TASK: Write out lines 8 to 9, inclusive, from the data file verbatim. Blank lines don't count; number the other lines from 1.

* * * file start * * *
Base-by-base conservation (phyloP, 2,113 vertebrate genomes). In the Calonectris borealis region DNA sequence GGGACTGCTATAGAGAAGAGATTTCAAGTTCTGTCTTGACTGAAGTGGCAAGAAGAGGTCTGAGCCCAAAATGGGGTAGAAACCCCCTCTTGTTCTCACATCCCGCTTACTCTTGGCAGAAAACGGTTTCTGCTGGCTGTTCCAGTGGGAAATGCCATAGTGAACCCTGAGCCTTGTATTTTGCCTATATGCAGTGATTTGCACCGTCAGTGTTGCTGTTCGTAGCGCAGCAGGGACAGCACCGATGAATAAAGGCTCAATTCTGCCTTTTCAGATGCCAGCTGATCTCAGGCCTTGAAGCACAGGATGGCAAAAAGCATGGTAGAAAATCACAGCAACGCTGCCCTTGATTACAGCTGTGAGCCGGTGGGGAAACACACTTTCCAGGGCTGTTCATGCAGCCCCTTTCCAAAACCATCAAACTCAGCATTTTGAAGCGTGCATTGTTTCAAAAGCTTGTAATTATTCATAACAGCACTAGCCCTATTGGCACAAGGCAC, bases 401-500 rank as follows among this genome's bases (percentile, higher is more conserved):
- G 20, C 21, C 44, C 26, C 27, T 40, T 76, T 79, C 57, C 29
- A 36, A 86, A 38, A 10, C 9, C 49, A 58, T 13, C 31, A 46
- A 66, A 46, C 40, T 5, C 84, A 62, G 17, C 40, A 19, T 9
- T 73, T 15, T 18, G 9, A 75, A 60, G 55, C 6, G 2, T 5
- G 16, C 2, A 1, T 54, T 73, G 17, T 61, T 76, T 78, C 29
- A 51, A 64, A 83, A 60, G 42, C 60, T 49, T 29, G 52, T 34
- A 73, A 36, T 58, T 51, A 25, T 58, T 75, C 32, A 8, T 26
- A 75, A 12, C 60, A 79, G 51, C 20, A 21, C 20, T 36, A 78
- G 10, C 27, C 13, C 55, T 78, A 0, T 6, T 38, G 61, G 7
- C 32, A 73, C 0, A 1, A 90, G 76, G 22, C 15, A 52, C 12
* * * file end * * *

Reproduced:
- A 73, A 36, T 58, T 51, A 25, T 58, T 75, C 32, A 8, T 26
- A 75, A 12, C 60, A 79, G 51, C 20, A 21, C 20, T 36, A 78